Other than the movie’s title, I liked this conspiratorial film. It’s a very tightly woven narrative and I feel the story/theme was respectful of what’s preceded it in the genre. I also really appreciate seeing female characters in roles that aren’t marginalized and overly romanticized as well.

Overall, I think this was a solid directorial debut and I’m curious to see if Reeves is going to take the plunge again. Dare I say… I’d love to see him direct a version of Blood that’s more in line with the original? Or The Last Airbender? It’s nice to see an American director “get” the genre and translate it appropriately.

Official Trailer below.

    Mood: Obsessing about words
    Caffeinated Beverages Consumed: A few.
    Work-Out Minutes Logged Yesterday: 30. What. Again?!?!
    In My Ears: Nuts and honey.
    Game Last Played: Sonic All Star Racing Transformed
    Book Last Read: Lovecraft’s Monsters anthology
    Movie Last Viewed: Game of Thrones Season 3
    Latest Artistic Project: *Still* *still* *still* need to take pictures… It’s on the list!
    Latest Fiction/Comic Release: Last Man Zombie Standing
    Latest Game Release: Freedom Flyer
    What I’m Working On: Primarily tie-in games work and novels.


100 Times

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When I was in Chinatown this past December, one of the store owners asked me if I was going to learn Chinese. I laughed (which is what I normally do when I’m nervous) and explained that the language was beautiful, but it intimidated me. “100 times,” she said. “You have to practice each symbol 100 times and then you’ll learn it.”

There’s a lot of power in repetition, especially when learning a new routine or breaking a bad habit. Sure, you might have to manage your addictions because they never go away completely, but there’s wisdom in “practice makes perfect.” What I like about the number 100, is that it’s a definable and clear goal: do this 100 times.

P.S. 100 is now the maximum number of times I’ll allow myself to look at a manuscript before handing it off.

P.P.S. Italian first, though!

    Mood: Sage writer is sage.
    Caffeinated Beverages Consumed: Less than five but more than four.
    Work-Out Minutes Logged Yesterday: 30. Boo-yah!
    In My Ears: Sappy New Age-y piano music
    Game Last Played: Sonic All Star Racing Transformed
    Book Last Read: The Book of Chinese Proverbs
    Movie Last Viewed: The Man from Tai Chi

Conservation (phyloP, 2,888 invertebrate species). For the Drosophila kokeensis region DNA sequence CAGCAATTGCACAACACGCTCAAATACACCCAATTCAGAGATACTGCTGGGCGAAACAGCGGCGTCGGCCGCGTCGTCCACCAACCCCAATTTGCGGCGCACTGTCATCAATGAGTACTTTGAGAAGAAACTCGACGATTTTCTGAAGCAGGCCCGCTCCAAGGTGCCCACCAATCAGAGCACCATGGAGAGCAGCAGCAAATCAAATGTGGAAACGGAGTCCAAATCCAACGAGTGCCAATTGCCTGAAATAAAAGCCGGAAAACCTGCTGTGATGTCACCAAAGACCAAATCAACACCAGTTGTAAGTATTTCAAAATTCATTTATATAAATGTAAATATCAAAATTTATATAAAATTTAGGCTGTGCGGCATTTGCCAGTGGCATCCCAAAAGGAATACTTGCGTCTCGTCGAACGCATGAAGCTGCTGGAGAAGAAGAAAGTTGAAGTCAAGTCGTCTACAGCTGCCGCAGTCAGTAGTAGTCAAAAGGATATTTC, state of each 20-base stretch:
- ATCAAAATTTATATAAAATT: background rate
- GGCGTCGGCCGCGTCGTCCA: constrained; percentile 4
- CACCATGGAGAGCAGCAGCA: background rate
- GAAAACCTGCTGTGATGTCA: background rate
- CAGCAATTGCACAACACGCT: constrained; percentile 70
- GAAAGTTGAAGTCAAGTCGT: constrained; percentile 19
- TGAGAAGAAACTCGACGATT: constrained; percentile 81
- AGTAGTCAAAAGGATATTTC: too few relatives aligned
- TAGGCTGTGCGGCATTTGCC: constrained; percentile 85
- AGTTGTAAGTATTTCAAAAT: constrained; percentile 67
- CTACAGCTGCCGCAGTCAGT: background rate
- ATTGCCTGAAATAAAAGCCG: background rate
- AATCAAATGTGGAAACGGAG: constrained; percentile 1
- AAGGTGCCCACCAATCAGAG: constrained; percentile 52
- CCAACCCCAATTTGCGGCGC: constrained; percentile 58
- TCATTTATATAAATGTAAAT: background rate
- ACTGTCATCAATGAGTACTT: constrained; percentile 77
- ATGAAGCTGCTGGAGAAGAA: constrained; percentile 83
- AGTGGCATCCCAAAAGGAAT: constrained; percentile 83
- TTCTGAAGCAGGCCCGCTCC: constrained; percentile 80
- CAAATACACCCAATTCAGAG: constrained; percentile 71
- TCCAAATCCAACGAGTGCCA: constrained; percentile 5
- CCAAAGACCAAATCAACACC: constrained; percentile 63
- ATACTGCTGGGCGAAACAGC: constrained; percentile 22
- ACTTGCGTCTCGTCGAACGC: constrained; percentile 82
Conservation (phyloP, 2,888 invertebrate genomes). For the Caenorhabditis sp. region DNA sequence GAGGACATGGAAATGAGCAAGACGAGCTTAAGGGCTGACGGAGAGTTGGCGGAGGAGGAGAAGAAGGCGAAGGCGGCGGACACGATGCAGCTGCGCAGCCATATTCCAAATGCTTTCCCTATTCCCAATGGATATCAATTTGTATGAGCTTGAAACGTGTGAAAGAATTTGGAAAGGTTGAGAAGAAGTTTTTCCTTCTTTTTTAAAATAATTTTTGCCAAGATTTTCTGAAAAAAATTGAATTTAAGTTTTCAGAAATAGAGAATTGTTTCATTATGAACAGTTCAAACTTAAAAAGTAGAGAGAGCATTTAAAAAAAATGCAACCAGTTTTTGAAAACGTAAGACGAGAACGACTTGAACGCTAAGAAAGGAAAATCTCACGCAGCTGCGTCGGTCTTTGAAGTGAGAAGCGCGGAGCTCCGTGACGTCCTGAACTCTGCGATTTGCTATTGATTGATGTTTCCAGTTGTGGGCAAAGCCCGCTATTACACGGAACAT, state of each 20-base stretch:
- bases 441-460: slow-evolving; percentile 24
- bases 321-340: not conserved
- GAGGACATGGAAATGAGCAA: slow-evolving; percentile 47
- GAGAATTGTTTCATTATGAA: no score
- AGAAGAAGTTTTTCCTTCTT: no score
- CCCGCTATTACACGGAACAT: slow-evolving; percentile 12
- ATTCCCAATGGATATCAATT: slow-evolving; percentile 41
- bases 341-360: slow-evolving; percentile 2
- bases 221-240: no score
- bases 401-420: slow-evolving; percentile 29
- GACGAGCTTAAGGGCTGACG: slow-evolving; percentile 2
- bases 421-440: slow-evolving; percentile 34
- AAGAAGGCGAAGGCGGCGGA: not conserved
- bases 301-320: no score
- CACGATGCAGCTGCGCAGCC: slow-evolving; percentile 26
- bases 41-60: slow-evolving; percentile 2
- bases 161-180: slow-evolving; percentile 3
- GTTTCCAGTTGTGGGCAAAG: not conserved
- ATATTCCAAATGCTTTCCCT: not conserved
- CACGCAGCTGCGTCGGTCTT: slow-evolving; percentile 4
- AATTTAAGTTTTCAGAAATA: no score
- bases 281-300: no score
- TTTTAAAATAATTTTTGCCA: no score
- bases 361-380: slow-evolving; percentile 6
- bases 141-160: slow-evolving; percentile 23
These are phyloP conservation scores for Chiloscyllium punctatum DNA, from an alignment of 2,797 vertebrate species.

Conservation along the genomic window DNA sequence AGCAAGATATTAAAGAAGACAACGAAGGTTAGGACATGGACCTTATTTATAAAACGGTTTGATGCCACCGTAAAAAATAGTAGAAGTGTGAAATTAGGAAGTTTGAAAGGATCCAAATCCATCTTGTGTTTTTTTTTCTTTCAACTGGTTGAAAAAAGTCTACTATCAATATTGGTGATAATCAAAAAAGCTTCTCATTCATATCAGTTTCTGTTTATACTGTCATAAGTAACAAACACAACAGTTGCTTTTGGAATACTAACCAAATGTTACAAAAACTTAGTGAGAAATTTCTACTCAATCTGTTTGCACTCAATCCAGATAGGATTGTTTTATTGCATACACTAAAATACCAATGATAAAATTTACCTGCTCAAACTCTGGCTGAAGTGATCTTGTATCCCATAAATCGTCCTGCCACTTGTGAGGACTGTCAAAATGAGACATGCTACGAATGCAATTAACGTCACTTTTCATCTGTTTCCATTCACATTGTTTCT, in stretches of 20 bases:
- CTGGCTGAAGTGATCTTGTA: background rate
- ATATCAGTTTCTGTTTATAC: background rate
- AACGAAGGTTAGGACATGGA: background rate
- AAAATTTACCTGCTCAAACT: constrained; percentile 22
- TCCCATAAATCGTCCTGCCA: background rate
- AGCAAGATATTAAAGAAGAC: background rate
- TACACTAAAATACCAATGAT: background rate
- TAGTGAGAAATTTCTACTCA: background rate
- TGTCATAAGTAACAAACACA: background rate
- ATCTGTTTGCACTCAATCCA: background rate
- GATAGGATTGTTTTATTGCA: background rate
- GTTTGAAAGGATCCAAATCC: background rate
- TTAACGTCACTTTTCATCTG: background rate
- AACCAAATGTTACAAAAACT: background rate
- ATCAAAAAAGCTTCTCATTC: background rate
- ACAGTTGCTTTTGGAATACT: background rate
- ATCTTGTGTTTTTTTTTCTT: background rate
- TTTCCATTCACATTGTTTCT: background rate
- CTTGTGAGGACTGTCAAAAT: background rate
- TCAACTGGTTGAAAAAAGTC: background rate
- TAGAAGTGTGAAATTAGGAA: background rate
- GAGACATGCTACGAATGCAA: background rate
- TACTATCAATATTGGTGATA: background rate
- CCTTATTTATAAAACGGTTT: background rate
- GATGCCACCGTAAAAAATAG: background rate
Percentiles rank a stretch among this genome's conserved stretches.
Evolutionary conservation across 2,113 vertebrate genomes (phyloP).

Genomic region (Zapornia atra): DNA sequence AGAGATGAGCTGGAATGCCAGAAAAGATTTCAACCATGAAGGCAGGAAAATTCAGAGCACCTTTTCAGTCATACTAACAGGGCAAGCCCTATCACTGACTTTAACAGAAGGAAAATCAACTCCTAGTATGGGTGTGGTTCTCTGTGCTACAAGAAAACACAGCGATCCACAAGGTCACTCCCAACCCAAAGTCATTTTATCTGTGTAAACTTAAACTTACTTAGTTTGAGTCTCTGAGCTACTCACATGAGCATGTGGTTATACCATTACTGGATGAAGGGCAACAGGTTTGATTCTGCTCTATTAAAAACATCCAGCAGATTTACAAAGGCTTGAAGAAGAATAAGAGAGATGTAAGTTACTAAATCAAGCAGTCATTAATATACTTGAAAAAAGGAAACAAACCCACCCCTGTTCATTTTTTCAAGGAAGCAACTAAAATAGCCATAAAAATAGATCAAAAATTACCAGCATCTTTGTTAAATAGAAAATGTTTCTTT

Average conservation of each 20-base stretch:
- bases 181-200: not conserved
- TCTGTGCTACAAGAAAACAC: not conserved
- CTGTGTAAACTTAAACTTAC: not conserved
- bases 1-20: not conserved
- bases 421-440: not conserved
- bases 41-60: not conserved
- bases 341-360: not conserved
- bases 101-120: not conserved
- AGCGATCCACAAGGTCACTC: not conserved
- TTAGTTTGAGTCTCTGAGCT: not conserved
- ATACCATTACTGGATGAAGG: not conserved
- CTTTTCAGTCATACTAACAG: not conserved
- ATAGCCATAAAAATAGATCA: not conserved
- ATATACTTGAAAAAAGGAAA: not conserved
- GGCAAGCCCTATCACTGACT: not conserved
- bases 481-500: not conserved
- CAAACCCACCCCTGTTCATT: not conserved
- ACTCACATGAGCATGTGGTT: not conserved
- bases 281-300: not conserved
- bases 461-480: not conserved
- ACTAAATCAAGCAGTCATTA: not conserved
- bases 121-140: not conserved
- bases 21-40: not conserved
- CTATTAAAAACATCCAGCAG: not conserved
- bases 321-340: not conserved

Latest Artistic Project: *Still* *still* *still* need to take pictures… It’s on the list!
    Latest Fiction/Comic Release: Last Man Zombie Standing
    Latest Game Release: Freedom Flyer
    What I’m Working On: Primarily tie-in games work and novels.


Please Help a Small Press Lovecraft Publisher

I come to you in this late hour after reading a blog post by Mike, the editor of The Lovecraft Zine. If you don’t know Mike, he’s a stellar individual. I’ve been very lucky; not only did he publish one of my short stories (“The Dig”) he’s been EXTREMELY supportive of all my other efforts as well. Folks like this are rare, indeed. Given how much small press publishers rely on social media these days, I hope this situation is rectified quickly.

Guys, I need help. Facebook has blacklisted parts of the Lovecraft eZine website; in other words, I can’t link to it to anything in the /chat portion of the site (and some other parts) from Facebook.

Lovecraft eZine IS a safe website. In fact, it is a wordpress.COM website — with wordpress.COM sites, you cannot even use Javascript. I don’t know if this happened because some jealous person reported the site, or what, but the only thing that will fix this is lots and lots of you reporting to FB that http://lovecraftzine.com/chat IS a safe site.

In addition, the Lovecraft eZine Facebook GROUP (the message board) has completely disappeared!
–SOURCE: PLEASE HELP: FACEBOOK IS BLACKLISTING “LOVECRAFT EZINE”

I’m sorry, but I don’t have any information other than this. I tried posting the blog post link on Facebook and it came through as “offensive.” The main website link was not blocked which confused me more than a little bit. I’ve sent my comments to Facebook that it’s a safe site across the board. Hopefully this is a big misunderstanding and Mike can resume your normally scheduled insanity quickly. If you’ve had to deal with Facebook before to get an issue resolved, I’m sure you can appreciate the need to have multiple voices verifying that you are who you say you are and your website is, in fact, safe.

Thank you!
🙂